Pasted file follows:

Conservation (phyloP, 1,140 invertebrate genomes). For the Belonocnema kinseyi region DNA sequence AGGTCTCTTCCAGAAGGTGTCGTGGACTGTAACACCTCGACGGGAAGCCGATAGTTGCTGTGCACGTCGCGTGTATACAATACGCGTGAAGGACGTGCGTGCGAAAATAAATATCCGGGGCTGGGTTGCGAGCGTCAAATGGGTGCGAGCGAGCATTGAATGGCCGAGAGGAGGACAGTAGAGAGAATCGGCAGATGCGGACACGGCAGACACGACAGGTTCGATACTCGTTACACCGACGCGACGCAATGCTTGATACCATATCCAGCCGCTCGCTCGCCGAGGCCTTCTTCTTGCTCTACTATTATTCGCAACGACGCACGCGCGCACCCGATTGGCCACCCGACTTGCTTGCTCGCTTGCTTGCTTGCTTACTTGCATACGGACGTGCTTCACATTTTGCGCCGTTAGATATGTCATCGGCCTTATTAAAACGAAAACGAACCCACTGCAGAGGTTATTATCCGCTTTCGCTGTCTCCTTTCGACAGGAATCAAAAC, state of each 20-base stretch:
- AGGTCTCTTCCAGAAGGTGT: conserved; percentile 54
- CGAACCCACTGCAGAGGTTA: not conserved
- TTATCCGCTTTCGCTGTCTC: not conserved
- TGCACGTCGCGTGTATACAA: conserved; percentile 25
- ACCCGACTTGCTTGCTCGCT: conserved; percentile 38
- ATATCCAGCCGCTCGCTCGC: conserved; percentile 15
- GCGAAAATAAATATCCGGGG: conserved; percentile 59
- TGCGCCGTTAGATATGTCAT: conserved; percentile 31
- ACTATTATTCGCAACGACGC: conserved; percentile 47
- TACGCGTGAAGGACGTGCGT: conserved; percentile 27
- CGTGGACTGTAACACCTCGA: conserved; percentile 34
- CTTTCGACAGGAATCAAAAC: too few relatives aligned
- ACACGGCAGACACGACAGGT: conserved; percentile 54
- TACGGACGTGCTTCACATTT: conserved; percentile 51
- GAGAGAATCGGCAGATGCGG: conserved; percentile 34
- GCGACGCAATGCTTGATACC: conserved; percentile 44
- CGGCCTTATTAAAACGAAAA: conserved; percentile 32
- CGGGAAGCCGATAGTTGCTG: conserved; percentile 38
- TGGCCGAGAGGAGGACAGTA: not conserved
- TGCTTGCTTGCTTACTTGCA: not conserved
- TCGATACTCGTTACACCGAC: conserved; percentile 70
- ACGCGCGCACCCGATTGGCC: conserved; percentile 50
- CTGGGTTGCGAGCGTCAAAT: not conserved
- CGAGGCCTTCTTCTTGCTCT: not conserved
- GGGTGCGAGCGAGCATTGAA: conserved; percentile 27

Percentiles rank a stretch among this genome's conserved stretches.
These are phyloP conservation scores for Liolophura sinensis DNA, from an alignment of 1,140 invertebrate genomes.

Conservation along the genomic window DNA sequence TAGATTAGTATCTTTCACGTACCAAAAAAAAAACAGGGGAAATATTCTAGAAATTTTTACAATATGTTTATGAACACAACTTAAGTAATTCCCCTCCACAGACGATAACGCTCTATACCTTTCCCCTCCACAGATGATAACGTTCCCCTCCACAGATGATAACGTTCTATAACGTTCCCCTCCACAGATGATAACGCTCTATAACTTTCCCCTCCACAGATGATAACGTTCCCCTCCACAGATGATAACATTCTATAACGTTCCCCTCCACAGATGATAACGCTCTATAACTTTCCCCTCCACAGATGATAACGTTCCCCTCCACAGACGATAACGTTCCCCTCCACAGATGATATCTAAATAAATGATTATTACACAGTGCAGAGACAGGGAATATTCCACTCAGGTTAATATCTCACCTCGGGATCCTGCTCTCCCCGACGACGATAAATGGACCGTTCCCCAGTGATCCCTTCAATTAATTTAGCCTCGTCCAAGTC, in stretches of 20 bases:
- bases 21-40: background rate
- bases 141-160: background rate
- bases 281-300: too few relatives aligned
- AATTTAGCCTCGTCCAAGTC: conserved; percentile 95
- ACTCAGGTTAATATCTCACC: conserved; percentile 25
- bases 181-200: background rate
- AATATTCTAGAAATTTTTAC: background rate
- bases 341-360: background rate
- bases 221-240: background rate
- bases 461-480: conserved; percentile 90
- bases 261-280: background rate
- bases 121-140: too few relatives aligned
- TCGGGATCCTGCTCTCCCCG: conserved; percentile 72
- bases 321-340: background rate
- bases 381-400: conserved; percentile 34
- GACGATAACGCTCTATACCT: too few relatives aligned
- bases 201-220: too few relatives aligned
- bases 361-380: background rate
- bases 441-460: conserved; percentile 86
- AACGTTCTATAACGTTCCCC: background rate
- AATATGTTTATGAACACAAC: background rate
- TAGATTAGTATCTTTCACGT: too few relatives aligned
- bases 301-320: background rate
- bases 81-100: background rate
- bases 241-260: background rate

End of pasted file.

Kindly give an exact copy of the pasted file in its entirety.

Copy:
Conservation (phyloP, 1,140 invertebrate genomes). For the Belonocnema kinseyi region DNA sequence AGGTCTCTTCCAGAAGGTGTCGTGGACTGTAACACCTCGACGGGAAGCCGATAGTTGCTGTGCACGTCGCGTGTATACAATACGCGTGAAGGACGTGCGTGCGAAAATAAATATCCGGGGCTGGGTTGCGAGCGTCAAATGGGTGCGAGCGAGCATTGAATGGCCGAGAGGAGGACAGTAGAGAGAATCGGCAGATGCGGACACGGCAGACACGACAGGTTCGATACTCGTTACACCGACGCGACGCAATGCTTGATACCATATCCAGCCGCTCGCTCGCCGAGGCCTTCTTCTTGCTCTACTATTATTCGCAACGACGCACGCGCGCACCCGATTGGCCACCCGACTTGCTTGCTCGCTTGCTTGCTTGCTTACTTGCATACGGACGTGCTTCACATTTTGCGCCGTTAGATATGTCATCGGCCTTATTAAAACGAAAACGAACCCACTGCAGAGGTTATTATCCGCTTTCGCTGTCTCCTTTCGACAGGAATCAAAAC, state of each 20-base stretch:
- AGGTCTCTTCCAGAAGGTGT: conserved; percentile 54
- CGAACCCACTGCAGAGGTTA: not conserved
- TTATCCGCTTTCGCTGTCTC: not conserved
- TGCACGTCGCGTGTATACAA: conserved; percentile 25
- ACCCGACTTGCTTGCTCGCT: conserved; percentile 38
- ATATCCAGCCGCTCGCTCGC: conserved; percentile 15
- GCGAAAATAAATATCCGGGG: conserved; percentile 59
- TGCGCCGTTAGATATGTCAT: conserved; percentile 31
- ACTATTATTCGCAACGACGC: conserved; percentile 47
- TACGCGTGAAGGACGTGCGT: conserved; percentile 27
- CGTGGACTGTAACACCTCGA: conserved; percentile 34
- CTTTCGACAGGAATCAAAAC: too few relatives aligned
- ACACGGCAGACACGACAGGT: conserved; percentile 54
- TACGGACGTGCTTCACATTT: conserved; percentile 51
- GAGAGAATCGGCAGATGCGG: conserved; percentile 34
- GCGACGCAATGCTTGATACC: conserved; percentile 44
- CGGCCTTATTAAAACGAAAA: conserved; percentile 32
- CGGGAAGCCGATAGTTGCTG: conserved; percentile 38
- TGGCCGAGAGGAGGACAGTA: not conserved
- TGCTTGCTTGCTTACTTGCA: not conserved
- TCGATACTCGTTACACCGAC: conserved; percentile 70
- ACGCGCGCACCCGATTGGCC: conserved; percentile 50
- CTGGGTTGCGAGCGTCAAAT: not conserved
- CGAGGCCTTCTTCTTGCTCT: not conserved
- GGGTGCGAGCGAGCATTGAA: conserved; percentile 27

Percentiles rank a stretch among this genome's conserved stretches.
These are phyloP conservation scores for Liolophura sinensis DNA, from an alignment of 1,140 invertebrate genomes.

Conservation along the genomic window DNA sequence TAGATTAGTATCTTTCACGTACCAAAAAAAAAACAGGGGAAATATTCTAGAAATTTTTACAATATGTTTATGAACACAACTTAAGTAATTCCCCTCCACAGACGATAACGCTCTATACCTTTCCCCTCCACAGATGATAACGTTCCCCTCCACAGATGATAACGTTCTATAACGTTCCCCTCCACAGATGATAACGCTCTATAACTTTCCCCTCCACAGATGATAACGTTCCCCTCCACAGATGATAACATTCTATAACGTTCCCCTCCACAGATGATAACGCTCTATAACTTTCCCCTCCACAGATGATAACGTTCCCCTCCACAGACGATAACGTTCCCCTCCACAGATGATATCTAAATAAATGATTATTACACAGTGCAGAGACAGGGAATATTCCACTCAGGTTAATATCTCACCTCGGGATCCTGCTCTCCCCGACGACGATAAATGGACCGTTCCCCAGTGATCCCTTCAATTAATTTAGCCTCGTCCAAGTC, in stretches of 20 bases:
- bases 21-40: background rate
- bases 141-160: background rate
- bases 281-300: too few relatives aligned
- AATTTAGCCTCGTCCAAGTC: conserved; percentile 95
- ACTCAGGTTAATATCTCACC: conserved; percentile 25
- bases 181-200: background rate
- AATATTCTAGAAATTTTTAC: background rate
- bases 341-360: background rate
- bases 221-240: background rate
- bases 461-480: conserved; percentile 90
- bases 261-280: background rate
- bases 121-140: too few relatives aligned
- TCGGGATCCTGCTCTCCCCG: conserved; percentile 72
- bases 321-340: background rate
- bases 381-400: conserved; percentile 34
- GACGATAACGCTCTATACCT: too few relatives aligned
- bases 201-220: too few relatives aligned
- bases 361-380: background rate
- bases 441-460: conserved; percentile 86
- AACGTTCTATAACGTTCCCC: background rate
- AATATGTTTATGAACACAAC: background rate
- TAGATTAGTATCTTTCACGT: too few relatives aligned
- bases 301-320: background rate
- bases 81-100: background rate
- bases 241-260: background rate